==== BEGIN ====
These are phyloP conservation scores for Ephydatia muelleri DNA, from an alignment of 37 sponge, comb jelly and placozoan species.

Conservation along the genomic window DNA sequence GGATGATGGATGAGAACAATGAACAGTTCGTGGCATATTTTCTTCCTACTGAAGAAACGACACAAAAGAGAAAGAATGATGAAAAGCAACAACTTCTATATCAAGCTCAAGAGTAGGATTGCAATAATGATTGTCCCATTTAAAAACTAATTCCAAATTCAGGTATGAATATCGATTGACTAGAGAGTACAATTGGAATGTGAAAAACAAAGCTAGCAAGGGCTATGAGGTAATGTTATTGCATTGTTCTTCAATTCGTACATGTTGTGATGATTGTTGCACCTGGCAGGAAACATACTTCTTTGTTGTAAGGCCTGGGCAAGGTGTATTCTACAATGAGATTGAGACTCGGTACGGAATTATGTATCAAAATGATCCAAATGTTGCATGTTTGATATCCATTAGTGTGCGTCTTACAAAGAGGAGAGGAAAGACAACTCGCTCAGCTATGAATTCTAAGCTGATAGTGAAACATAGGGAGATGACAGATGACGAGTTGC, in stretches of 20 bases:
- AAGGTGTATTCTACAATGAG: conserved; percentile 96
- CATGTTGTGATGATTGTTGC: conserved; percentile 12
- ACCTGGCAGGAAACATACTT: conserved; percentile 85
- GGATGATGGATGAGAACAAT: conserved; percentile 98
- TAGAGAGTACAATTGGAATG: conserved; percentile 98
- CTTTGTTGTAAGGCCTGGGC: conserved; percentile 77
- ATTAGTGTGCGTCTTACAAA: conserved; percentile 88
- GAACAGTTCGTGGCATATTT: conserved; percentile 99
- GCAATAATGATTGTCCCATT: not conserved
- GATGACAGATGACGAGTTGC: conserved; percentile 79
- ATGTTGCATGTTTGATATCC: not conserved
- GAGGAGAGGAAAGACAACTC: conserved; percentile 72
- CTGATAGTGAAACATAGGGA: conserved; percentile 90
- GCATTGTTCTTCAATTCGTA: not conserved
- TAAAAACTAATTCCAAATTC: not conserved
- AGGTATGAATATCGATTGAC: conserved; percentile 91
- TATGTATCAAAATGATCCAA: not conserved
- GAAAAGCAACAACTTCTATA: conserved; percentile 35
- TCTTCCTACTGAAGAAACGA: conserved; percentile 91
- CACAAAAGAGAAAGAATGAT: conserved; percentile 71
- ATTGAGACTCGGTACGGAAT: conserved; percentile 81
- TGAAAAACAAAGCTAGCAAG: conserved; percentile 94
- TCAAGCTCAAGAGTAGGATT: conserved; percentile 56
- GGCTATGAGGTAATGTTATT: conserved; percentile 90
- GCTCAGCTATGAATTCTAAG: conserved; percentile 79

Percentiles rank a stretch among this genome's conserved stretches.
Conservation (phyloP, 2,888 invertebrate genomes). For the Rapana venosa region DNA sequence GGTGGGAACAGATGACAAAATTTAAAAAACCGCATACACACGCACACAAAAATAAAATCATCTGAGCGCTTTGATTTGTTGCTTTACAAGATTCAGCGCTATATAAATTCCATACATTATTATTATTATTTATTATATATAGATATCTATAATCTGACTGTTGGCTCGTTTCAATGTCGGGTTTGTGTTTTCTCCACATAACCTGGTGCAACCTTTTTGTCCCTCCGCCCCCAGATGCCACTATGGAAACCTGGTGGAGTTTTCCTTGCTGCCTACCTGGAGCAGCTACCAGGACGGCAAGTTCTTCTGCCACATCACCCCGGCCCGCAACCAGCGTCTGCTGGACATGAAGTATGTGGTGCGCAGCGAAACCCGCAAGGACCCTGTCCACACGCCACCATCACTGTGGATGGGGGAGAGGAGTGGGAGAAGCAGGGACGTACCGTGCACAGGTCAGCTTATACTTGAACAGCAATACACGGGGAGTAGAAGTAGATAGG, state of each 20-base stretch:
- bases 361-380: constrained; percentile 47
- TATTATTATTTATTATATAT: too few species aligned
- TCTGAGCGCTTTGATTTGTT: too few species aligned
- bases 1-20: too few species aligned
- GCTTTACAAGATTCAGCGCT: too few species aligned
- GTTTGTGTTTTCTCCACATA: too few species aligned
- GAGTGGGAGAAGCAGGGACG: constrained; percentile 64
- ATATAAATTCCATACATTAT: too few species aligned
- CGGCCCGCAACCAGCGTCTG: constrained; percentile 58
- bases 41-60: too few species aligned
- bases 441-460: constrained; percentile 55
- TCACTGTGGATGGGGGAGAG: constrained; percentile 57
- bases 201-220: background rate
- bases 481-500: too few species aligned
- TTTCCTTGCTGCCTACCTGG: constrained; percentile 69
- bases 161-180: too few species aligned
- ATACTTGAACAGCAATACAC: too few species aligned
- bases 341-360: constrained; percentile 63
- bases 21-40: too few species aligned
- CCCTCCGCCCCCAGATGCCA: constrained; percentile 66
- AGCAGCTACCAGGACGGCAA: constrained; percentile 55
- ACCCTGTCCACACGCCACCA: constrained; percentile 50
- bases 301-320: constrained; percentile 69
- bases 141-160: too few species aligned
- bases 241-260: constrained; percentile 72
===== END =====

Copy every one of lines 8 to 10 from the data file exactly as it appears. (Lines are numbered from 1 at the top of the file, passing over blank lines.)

- CTTTGTTGTAAGGCCTGGGC: conserved; percentile 77
- ATTAGTGTGCGTCTTACAAA: conserved; percentile 88
- GAACAGTTCGTGGCATATTT: conserved; percentile 99